on August 23, 1996 by Dwayne E. Leslie
   Based on Robert Mason's novel "Weapon," "Solo" tells the story of a military killing machine that has a human exterior but an interior of computer gadgetry. He is 10 times faster and 15 times stronger than a normal man, a master of all combat forms and any weapon. If e is severely damaged, he is abandoned. And abandon is exactly what audiences will do with this predictable SF actioner. The non-too-thrilling scenario: Solo ("Highlander III's" Mario Van Peebles) is supposed to be a cold-blooded covert killer that is programmed to learn and make decisions; when he disobeys a direct order, he is marked for reprogramming to remove a directive that prevents him from harming noncombatants. When he escapes, an elite force is assembled (led by "Tales From the Crypt Presents Demon Knight's" William Sadler) to bring back the $2 billion investment. "Solo" borrows the killing coldness from "Terminator," independent thinking from "Universal Soldier" and a weapon from "Star Trek III: The Search for Spock." But that coldness fades in and out like a bad foreign accent, and the independent thinking gives way to a personality glitch that makes Solo seem more normal than mechanical; and the filmmakers should have known better than to use something as recognizable as the "d'k tahg" (Klingon knife) as olo's primary blade. The film ends up having more laughs than a comedy. Plus, to fully satisfy its target audience, the movie should have had the bloodlust to be rated an R; its lack of gory blood and gruesome sound effects (e.g., necks breaking) will leaves the genre's core audience of male-teen fans feeling a little cheated.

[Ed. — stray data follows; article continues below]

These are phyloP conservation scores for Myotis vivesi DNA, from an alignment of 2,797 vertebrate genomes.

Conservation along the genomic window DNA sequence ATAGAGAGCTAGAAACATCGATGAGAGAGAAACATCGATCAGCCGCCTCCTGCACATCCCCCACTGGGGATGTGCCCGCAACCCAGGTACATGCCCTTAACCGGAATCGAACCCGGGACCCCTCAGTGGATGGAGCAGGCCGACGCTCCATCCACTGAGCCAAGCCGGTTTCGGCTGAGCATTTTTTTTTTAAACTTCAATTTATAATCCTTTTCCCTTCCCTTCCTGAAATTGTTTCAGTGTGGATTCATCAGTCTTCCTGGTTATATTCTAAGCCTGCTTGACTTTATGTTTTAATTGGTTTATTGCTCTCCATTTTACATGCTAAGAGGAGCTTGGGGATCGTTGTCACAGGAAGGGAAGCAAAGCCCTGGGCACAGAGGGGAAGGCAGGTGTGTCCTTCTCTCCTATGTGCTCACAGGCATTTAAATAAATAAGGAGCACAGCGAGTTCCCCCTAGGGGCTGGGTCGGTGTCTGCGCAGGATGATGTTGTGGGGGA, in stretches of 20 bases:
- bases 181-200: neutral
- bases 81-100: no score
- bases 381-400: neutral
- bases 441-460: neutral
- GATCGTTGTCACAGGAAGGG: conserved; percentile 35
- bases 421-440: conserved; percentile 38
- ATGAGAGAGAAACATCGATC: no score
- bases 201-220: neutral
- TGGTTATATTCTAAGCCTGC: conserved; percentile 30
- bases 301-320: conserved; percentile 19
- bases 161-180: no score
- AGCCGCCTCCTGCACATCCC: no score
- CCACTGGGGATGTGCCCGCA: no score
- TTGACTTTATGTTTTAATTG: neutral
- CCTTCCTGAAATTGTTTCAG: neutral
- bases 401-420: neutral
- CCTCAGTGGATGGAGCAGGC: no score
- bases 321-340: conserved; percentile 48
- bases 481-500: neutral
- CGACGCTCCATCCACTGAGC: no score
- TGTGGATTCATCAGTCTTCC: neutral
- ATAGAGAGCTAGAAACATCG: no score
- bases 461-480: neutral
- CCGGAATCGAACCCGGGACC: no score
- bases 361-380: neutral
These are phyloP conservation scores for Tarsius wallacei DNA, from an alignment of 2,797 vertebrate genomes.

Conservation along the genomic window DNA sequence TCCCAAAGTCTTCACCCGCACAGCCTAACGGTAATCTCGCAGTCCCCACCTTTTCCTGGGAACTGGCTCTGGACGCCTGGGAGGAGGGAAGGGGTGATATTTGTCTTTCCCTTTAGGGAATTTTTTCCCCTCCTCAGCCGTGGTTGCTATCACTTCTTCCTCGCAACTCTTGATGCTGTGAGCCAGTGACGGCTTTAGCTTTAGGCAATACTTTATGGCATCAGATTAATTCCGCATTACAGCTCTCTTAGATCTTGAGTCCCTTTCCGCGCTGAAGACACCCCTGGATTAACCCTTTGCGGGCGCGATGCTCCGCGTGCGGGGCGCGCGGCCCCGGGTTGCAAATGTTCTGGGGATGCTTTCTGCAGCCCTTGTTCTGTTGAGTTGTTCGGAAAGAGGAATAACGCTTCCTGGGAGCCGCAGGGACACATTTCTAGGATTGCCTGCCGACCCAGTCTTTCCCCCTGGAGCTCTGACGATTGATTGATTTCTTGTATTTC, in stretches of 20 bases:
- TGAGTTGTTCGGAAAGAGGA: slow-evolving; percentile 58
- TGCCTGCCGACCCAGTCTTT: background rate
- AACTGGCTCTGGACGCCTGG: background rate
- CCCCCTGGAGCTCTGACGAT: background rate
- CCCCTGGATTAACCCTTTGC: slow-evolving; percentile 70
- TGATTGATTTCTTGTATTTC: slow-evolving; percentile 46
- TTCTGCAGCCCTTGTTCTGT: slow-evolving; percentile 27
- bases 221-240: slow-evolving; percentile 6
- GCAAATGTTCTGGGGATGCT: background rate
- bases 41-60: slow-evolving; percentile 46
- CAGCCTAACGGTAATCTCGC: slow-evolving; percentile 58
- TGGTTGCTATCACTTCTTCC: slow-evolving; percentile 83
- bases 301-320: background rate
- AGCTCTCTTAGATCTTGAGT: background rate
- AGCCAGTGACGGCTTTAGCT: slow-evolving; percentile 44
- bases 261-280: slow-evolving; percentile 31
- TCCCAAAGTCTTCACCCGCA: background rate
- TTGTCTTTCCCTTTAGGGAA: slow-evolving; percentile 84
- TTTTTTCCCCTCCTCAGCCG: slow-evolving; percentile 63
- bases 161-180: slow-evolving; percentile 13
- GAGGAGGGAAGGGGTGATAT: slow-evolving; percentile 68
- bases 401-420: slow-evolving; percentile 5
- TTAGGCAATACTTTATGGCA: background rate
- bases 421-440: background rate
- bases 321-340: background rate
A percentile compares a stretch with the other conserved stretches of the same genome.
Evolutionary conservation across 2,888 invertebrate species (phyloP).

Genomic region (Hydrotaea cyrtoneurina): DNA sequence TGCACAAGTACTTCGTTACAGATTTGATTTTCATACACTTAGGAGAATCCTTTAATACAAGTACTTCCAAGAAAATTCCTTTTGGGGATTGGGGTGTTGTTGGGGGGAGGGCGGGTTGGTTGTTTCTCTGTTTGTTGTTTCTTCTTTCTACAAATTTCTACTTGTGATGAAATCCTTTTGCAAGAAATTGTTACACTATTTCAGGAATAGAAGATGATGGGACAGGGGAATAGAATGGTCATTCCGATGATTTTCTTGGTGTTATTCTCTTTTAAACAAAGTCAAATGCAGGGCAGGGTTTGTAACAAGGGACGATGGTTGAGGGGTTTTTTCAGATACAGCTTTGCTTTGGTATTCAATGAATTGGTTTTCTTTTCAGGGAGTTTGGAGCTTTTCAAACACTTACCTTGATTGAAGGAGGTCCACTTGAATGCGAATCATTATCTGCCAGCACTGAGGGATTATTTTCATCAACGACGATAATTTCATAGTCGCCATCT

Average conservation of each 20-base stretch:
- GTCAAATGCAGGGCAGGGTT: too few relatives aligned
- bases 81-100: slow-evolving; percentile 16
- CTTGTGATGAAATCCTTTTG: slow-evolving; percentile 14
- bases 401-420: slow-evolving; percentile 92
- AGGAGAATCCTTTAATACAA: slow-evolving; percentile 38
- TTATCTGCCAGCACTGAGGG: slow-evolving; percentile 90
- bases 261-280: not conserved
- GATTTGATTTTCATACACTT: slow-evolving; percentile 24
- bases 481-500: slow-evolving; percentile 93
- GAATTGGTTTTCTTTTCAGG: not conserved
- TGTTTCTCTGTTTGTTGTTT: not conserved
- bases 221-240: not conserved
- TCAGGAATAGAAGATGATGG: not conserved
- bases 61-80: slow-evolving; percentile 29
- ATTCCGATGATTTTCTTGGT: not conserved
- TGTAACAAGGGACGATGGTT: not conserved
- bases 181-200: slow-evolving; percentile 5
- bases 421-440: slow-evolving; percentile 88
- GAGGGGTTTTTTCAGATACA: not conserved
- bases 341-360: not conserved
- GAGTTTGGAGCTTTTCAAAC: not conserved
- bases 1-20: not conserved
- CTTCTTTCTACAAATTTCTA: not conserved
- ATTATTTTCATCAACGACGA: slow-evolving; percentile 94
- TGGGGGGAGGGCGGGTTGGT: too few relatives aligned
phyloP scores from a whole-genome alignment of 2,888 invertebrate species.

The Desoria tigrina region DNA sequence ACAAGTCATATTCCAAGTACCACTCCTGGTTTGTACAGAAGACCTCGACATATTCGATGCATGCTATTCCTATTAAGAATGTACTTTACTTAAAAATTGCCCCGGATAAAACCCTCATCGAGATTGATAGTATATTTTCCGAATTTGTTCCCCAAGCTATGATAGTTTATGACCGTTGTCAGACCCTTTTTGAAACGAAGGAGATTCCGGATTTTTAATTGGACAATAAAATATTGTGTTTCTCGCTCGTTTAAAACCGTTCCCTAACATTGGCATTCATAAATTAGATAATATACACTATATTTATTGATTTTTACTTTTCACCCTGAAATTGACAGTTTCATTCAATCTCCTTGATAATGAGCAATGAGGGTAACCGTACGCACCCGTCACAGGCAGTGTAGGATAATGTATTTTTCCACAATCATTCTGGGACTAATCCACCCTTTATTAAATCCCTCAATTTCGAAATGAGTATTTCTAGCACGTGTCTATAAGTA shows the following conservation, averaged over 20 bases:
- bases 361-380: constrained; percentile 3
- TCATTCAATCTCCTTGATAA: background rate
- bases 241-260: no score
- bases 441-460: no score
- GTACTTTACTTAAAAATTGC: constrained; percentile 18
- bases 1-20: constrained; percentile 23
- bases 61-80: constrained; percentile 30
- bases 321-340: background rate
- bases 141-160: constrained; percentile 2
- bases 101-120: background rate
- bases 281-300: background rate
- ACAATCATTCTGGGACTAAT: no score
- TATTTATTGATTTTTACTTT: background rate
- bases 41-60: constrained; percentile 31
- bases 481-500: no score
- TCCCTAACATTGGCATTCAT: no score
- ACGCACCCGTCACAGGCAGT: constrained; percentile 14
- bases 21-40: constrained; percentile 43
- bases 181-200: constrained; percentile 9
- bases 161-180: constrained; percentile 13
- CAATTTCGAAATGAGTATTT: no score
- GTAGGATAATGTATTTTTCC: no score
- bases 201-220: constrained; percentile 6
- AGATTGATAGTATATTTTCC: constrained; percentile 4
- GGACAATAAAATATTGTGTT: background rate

There are, however, a few spectacular stunts that will make moviegoers cheer. The best involves Solo jumping from a cliff and atching a rope, then sliding down it bare-handed while holding on to a person. But the movie needed far more of those Solo shots.    Starring Mario Van Peebles, Barry Corbin, William Sadler and Adrien Brody. Directed by Norberto Barba. Written by David Corley. Produced by Joseph Newton Cohen and John Flock. A Triumph release. SF. Rated PG-13 for combat action violence and brief strong language. Running time: 94 min.
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